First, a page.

THE meeting held in Bulawayo by Zanu PF ministers to tackle challenges facing the Matabeleland region was just a talk show with no tangible and fruitful results, political analysts have said.
Last weekend, about nine government ministers met in Bulawayo to discuss the slow pace of development in Matabeleland.
Ministers who attended the meeting included Simon Khaya Moyo, the Senior Minister of State in the President's Office, Francis Nhema (Youth, Indigenisation and Economic Empowerment), Obert Mpofu (Transport and Infrastructural Development), Douglas Mombeshora (Lands and Resettlement), Stembiso Nyoni (SMEs) and Saviour Kasukuwere (Environment, Climate and Water).
Other ministers also present at the indaba were Kembo Mohadi (Home Affairs), Andrew Langa (Sport, Arts and Culture), Eunice Moyo (Provincial Affairs in Bulawayo) and Abedinico Ncube (Provincial Affairs in Matabeleland South).
Mpofu told the meeting that through the Zimbabwe Agenda for Sustainable Development (Zim Asset), his ministry was working on resuscitating parastatals such as the National Railways of Zimbabwe.
He promised that by year-end, NRZ would be fully functional. Kasukuwere said his ministry was committed to the completion of the Matabeleland Zambezi Water Project which is considered the long-term solution to the perennial water problems facing Bulawayo.
He said the first phase of the water project, the construction of the Gwayi-Shangani Dam, would be completed by 2016.
Mombeshora said Bulawayo was facing a shortage of land for expansion. He pledged to ensure that the metropolitan province acquired more land from neighbouring provinces.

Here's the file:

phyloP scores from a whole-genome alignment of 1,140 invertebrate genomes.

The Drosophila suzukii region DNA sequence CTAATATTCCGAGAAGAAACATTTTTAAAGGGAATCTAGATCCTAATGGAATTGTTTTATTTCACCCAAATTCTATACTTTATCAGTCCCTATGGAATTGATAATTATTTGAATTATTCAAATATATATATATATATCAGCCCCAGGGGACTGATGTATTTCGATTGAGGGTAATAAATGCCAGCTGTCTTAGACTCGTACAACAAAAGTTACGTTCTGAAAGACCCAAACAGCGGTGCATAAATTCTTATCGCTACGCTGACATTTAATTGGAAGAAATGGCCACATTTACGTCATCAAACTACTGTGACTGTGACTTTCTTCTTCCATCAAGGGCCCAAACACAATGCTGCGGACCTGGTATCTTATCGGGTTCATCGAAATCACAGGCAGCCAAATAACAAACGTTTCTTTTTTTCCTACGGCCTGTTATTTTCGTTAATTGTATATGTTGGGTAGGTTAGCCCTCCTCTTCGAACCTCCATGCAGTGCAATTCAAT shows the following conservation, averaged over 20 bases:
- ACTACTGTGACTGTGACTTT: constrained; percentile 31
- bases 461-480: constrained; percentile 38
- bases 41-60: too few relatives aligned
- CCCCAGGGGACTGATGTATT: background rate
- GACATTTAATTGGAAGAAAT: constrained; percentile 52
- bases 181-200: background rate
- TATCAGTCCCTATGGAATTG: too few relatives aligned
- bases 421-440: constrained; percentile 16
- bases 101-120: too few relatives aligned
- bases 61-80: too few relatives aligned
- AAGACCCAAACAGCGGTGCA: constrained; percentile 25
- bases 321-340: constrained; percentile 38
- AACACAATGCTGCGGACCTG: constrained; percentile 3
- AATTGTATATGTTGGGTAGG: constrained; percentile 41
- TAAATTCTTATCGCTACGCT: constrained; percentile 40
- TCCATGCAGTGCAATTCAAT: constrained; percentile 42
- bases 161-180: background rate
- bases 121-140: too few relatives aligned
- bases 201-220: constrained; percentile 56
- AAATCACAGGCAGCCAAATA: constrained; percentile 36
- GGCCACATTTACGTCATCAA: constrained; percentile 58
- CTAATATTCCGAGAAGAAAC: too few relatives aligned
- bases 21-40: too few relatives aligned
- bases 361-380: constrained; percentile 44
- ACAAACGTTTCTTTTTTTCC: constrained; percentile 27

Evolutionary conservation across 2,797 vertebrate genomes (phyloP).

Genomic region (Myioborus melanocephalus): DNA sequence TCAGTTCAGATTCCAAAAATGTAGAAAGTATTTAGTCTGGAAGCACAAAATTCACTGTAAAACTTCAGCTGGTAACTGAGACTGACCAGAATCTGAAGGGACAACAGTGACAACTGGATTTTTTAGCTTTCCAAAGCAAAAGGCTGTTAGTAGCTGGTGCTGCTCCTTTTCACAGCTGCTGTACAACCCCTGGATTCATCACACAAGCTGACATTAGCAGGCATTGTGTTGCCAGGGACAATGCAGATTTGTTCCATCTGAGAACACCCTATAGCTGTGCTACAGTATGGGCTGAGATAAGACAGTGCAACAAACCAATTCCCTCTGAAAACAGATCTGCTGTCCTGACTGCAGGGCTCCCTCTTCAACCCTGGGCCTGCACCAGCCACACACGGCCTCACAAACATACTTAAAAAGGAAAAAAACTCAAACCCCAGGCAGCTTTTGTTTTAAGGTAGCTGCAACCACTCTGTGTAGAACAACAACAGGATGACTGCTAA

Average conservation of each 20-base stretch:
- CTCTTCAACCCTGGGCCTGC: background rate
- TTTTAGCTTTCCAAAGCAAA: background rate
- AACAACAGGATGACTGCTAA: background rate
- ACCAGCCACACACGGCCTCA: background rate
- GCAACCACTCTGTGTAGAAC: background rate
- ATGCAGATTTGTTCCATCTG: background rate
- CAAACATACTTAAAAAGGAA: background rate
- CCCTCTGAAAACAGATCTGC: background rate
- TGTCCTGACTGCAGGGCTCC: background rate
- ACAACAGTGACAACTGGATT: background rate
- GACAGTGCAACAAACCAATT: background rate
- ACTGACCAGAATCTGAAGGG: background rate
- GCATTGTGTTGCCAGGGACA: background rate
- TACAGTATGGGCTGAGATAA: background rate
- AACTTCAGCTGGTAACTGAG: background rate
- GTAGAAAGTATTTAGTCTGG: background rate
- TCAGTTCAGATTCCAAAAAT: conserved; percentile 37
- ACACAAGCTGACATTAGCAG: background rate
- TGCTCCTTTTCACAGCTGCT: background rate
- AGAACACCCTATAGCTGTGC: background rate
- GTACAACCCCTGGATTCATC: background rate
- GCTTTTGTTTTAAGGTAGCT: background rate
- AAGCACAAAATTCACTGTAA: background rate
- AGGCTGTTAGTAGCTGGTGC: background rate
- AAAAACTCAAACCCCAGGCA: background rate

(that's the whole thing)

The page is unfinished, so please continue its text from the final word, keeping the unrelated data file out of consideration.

However, political analyst Edwin Ndlovu said the meeting was a talk show.
"The meeting was much-ado-about-nothing. Nothing new came out from the so-called meeting. Zanu PF thinks Zimbabweans are stupid.
Actually, this is political campaigning and they think by so doing they will win Bulawayo come 2018, but that's impossible. The meeting was a talk show without any positive results," said Ndlovu.
"They think by talking about issues affecting Matabeleland, they will get our votes, yet people of Matabeleland know that Zanu PF is the author of our misfortunes."
He said the government was bankrupt of ideas.
"With Zanu PF in power nothing good will ever happen in Matabeleland. People who believe diesel can ooze from a rock are clueless and can never resuscitate our economy," said Ndlovu.
He said the only solution to the challenges bedevilling Matabeleland was a change in government.
Another political analyst, Thabani Ncube said the meeting was just held in order for Zanu PF to buy time until the 2018 elections.
"The meeting was a waste of time. If they are really concerned about solving the problems of Bulawayo, they should have called all the relevant stakeholders from the city, for example the city fathers," said Ncube.
"These people do not have a solution to the crisis affecting the city and the nation as a whole and that's why they are having such meetings just to buy time. They want to appear to be doing something up to 2018 when the elections come. They lost all the seats in Bulawayo in last year's elections and they are seeking to be politically relevant."
Another political commentator, Lungile Moyo, said it was high time the government started working rather than making new promises.
"This is high time they hit the ground running, not to make endless promises. Promises were made during the election campaign and we don't need more promises. We now need to implement plans.
We need less talking but more action," said Moyo.
"We know the challenges affecting the city such as shortage of water and closure of industries that have left thousands of people jobless and there is no need for people to start sitting down and asking themselves about the challenges affecting the city as if it's something which is not known."
He said the much touted Zim Asset blueprint was not going to be successfully implemented as the government was broke.
Efforts to get a comment from Khaya-Moyo, who convened the meeting,were fruitless by the time of going to the press.